Throw the collected works of Anne Rice into a blender, mix in an old Chris Isaak album and a couple of hours of Skinemax, garnish with a tiny Confederate flag and serve it to David Lynch on a Louisiana front porch on a sweltering afternoon.
That’s the feeling you get from “True Blood” (9 p.m. today, HBO), the most remarkable new series to come around in at least a year.
Set in the near future in sleepy Bon Temps, La., “True Blood” envisions a world where vampires have come out of the coffin, so to speak. They’re living among us, out in the open — except for the daylight hours, naturally — thanks to a new synthetic blood, marketed and sold like Red Bull, that gives vampires all they need to survive without any of that nasty human slaughter.
“Six Feet Under” creator Alan Ball uses the series, based on the novels of Charlaine Harris, as a means to address acceptance: It seems vampires have become an organized minority group looking for equal treatment under the Vampire Rights Amendment.
For now, though, the undead are seen as something to be feared (a “God Hates Fangs” sign is prominent), objectified (Hustler claims everyone should have sex with a vampire at least once), hunted (their blood, known as V-juice, acts as a powerful hallucinogen and aphrodisiac) or coveted (a tabloid headline screams “Angelina Adopts Vampire Baby”).
But at its heart, it’s just your typical telepathic-waitress-meets-Southern-gentleman-vampire love story.
Sookie Stackhouse (Anna Paquin) has felt like an outsider her whole life, since hearing everyone’s darkest thoughts, whether you want to or not, doesn’t exactly lend itself to intimacy. So when Bill Compton (Stephen Moyer), who was born in 1835 and fought for the Confederacy, saunters into Sookie’s section of Merlotte’s Bar and Grill looking like the love child of James Van Der Beek and Bono, she’s fascinated on sight.
His thoughts don’t echo through her head — being dead and all, he doesn’t really have any — and she’s not susceptible to his mind control. They’re a match made in supernatural outcast heaven.
Which makes it even more impressive that as Sookie’s best friend, Las Vegas native Rutina Wesley is able to steal the show with no real superpower other than the ability to make white folks feel uncomfortable.
“Do not snap at me,” she tells a good-ole-boy customer from behind the bar at Merlotte’s. “I have a name, and that name is Tara. And idn’t that funny, black girl bein’ named after a plantation?” He snickers; she turns angry. “Naw, I don’t think it’s funny at all. In fact, it really pisses me off that my mama was either stupid, or just plain mean. Which is why you better be nice if you plan on gettin’ a drink tonight.”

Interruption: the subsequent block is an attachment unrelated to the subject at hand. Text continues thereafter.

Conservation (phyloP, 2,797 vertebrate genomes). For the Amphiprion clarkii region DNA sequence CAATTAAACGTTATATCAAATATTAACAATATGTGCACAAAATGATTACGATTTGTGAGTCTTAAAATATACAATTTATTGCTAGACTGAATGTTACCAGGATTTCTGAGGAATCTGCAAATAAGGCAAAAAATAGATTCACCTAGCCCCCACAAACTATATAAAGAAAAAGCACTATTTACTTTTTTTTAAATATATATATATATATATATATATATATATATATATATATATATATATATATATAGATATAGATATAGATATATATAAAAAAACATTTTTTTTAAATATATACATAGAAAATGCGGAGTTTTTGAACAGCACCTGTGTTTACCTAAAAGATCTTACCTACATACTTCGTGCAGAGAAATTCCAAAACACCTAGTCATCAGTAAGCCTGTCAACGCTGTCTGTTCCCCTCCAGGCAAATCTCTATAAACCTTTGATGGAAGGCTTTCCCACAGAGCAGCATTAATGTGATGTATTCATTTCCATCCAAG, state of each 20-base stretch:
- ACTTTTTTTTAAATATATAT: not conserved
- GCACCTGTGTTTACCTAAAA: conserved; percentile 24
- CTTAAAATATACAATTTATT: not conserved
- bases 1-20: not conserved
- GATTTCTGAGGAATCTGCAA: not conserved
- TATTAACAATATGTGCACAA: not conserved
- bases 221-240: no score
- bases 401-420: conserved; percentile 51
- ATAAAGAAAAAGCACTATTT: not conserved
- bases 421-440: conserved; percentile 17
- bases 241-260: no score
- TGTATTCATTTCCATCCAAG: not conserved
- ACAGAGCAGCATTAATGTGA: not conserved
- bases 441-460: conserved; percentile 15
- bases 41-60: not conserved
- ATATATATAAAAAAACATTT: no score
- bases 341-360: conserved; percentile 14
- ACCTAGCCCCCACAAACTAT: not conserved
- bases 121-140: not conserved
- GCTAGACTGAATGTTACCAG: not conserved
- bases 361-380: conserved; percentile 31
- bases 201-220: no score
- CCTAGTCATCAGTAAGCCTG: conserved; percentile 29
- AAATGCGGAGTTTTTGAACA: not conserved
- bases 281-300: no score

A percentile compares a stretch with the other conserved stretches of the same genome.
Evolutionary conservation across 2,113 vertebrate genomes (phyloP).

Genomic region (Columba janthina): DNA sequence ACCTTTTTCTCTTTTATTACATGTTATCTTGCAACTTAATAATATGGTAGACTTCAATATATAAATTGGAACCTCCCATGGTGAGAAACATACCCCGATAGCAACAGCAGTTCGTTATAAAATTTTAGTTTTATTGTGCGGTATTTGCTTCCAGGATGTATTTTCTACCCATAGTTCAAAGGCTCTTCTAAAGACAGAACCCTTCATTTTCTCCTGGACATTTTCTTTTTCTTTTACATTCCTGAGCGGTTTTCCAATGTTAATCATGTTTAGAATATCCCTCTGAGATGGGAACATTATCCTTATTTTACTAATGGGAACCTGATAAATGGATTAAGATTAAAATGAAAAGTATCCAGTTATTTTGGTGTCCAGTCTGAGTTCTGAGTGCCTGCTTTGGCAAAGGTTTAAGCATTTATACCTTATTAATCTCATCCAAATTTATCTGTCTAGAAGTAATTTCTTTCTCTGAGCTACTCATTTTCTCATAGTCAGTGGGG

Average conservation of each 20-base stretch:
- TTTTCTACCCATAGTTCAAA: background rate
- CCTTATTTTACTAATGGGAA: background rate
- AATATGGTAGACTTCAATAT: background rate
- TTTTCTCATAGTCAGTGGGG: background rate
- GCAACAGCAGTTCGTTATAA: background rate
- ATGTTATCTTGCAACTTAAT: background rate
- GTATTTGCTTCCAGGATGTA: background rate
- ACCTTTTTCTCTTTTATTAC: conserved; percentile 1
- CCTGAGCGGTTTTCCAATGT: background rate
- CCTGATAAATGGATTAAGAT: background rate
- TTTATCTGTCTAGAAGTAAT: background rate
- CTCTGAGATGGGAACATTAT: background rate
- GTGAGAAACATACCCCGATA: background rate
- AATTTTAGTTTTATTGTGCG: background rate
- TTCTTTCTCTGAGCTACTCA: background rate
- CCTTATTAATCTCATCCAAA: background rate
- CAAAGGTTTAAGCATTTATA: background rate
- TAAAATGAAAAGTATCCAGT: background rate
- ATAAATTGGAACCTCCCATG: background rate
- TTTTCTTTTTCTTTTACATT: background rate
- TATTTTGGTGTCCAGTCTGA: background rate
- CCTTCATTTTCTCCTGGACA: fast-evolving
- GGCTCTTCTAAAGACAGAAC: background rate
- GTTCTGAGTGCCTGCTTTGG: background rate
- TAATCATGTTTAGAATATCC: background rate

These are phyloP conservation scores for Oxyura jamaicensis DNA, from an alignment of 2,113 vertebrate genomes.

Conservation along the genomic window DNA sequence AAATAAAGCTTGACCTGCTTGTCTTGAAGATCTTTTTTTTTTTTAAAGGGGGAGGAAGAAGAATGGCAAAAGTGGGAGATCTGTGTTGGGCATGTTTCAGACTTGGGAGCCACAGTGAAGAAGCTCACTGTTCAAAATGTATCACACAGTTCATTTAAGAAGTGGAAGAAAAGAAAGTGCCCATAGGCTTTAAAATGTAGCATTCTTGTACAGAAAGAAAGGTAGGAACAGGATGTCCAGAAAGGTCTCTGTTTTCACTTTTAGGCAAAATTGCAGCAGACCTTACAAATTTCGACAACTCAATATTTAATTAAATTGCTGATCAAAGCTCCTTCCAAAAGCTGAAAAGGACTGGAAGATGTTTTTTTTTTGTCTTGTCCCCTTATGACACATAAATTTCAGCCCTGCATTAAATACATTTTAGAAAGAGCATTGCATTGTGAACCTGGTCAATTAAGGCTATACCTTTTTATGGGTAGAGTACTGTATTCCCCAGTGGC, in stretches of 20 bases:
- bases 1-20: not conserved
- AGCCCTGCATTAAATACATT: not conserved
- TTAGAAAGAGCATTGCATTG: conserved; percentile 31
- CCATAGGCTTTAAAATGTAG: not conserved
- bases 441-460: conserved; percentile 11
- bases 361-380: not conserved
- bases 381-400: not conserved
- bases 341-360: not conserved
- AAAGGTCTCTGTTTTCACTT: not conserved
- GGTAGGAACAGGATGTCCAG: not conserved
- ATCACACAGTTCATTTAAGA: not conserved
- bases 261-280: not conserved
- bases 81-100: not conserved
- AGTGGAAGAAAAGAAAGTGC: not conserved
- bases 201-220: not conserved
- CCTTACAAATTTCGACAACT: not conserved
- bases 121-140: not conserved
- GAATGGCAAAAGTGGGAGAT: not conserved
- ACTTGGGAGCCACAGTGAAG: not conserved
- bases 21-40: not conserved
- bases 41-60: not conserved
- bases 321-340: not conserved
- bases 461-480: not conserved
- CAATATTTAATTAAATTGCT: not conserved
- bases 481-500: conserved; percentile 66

It’s one of several scenes for Wesley — whose resume includes the Las Vegas Academy, Juilliard, London’s Royal Academy of Dramatic Arts, Broadway’s “The Vertical Hour” and the movie “How She Move” — that explode off the screen. They’re the stuff that Emmy consideration is made of.
“It was something that immediately when I read it, it just sort of spoke to me,” Wesley says of the role. “I just kind of got Tara right off the bat.”
Hers is a deeply layered character. Tara’s flashes of anger mask her vulnerable side, born out of caring for her abusive, alcoholic mother and years of pining away for Sookie’s dim-bulb brother. But then, it’s a deeply layered series as well. Just when you get comfortable with the rhythms of the town’s colorful residents — Bon Temps could hold its own against the likes of Twin Peaks, Wash., or Cicely, Alaska — they start dropping like flies.
“I’m sure that’s at the back of all our minds, like, how long are we gonna make it through this crazy town with these vampires running around,” Wesley says. “But that’s the drama of it. That’s kind of the great part of it. As actors, we don’t necessarily know how far we’re going, so it keeps us on our toes as well. It keeps it fresh.”
Chock-full of vampires, murders and kinky sex — not to mention a flamboyant highway construction worker/short order cook/drug dealer/Internet pornographer named Lafayette — the last thing “True Blood” needs is more help keeping fresh.
It feels like the series HBO has been lacking for years.
“I think,” Wesley says in an understatement, “people are going to eat it up.”
Christopher Lawrence’s Life on the Couch column appears on Sundays. E-mail him at firstname.lastname@example.org.